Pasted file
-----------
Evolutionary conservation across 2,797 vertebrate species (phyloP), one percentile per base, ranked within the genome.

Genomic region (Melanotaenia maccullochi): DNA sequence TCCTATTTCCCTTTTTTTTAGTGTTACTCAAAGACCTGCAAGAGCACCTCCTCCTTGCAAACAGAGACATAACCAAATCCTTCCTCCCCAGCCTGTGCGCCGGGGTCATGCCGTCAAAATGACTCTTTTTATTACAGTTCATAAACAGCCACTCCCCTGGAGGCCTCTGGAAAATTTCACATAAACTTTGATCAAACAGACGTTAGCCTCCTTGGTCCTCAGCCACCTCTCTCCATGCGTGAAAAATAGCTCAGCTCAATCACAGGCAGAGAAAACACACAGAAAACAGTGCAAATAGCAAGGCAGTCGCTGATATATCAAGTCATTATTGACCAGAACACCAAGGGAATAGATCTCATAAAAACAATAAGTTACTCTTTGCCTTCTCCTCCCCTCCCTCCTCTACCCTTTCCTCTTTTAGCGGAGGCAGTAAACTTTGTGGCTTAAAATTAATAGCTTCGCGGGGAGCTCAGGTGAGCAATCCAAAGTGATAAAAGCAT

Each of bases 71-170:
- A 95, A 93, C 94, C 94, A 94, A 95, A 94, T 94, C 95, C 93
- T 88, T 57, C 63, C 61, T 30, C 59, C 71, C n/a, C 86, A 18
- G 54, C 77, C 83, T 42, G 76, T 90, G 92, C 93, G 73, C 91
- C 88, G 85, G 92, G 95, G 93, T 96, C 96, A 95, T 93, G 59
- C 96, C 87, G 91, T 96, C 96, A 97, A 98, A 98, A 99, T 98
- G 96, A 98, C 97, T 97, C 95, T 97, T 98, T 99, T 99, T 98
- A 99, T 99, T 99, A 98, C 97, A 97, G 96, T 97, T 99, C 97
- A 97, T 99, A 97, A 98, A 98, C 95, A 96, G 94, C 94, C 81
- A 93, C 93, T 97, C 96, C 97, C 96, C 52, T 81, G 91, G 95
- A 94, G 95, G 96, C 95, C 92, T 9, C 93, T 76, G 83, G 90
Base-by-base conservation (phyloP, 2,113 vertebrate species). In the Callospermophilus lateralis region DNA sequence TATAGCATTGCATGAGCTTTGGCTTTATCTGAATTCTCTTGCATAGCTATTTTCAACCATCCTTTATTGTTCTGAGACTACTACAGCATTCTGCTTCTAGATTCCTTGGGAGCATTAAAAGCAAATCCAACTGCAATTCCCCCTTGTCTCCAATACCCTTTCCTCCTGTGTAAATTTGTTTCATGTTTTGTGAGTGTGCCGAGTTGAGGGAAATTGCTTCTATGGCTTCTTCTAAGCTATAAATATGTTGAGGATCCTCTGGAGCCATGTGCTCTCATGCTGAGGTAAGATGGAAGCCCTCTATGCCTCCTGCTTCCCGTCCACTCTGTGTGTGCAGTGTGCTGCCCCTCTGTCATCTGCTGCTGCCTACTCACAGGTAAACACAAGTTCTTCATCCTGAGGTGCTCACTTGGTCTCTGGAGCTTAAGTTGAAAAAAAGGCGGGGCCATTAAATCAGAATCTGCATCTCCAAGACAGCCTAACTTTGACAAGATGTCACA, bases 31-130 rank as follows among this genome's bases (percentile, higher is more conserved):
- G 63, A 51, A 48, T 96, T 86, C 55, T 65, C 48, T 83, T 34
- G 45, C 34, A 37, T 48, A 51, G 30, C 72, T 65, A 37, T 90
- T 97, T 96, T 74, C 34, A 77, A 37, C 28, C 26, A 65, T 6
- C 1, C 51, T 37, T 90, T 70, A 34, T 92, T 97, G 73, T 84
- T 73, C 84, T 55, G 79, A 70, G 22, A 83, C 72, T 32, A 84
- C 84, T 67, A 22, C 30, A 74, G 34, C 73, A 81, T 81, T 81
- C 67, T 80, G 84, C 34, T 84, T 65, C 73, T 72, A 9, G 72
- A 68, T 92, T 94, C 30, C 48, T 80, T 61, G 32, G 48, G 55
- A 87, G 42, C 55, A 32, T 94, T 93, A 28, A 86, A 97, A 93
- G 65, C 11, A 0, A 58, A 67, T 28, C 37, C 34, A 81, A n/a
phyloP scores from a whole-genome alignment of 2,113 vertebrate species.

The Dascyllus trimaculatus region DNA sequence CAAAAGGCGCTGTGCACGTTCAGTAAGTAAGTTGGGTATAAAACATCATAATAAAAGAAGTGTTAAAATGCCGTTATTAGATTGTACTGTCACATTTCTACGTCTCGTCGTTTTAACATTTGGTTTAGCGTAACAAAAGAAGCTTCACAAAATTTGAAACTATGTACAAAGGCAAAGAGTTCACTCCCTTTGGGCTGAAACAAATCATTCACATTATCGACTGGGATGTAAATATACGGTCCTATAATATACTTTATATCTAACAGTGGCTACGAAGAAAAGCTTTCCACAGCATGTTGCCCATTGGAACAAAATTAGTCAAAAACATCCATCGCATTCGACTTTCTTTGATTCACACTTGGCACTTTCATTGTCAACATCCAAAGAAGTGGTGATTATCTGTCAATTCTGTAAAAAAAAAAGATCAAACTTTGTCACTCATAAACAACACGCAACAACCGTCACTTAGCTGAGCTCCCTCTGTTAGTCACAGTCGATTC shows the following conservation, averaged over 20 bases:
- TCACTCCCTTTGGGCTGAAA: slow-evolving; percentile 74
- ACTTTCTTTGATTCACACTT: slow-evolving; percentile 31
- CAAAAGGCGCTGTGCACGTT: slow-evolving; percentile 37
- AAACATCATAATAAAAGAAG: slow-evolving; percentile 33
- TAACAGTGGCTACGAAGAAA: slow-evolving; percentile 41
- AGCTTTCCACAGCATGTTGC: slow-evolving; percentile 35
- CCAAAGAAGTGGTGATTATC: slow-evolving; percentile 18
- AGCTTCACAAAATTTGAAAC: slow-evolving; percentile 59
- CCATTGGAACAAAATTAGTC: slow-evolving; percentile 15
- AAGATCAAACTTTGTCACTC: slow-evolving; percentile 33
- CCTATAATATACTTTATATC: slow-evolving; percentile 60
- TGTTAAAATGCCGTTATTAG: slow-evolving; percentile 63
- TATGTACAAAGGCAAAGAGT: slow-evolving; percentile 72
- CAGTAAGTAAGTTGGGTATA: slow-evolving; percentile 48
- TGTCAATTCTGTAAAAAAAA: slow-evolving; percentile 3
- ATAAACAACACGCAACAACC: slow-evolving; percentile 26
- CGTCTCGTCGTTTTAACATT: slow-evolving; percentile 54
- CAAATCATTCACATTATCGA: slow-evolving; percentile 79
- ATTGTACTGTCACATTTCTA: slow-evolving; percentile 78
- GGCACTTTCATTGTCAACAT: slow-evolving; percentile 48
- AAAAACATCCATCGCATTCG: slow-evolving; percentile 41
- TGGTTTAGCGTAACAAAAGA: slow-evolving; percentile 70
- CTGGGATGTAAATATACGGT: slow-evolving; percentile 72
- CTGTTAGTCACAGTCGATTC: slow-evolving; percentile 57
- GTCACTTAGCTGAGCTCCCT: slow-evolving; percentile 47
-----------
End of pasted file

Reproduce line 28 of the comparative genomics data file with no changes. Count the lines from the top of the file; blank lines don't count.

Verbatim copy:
- ACTTTCTTTGATTCACACTT: slow-evolving; percentile 31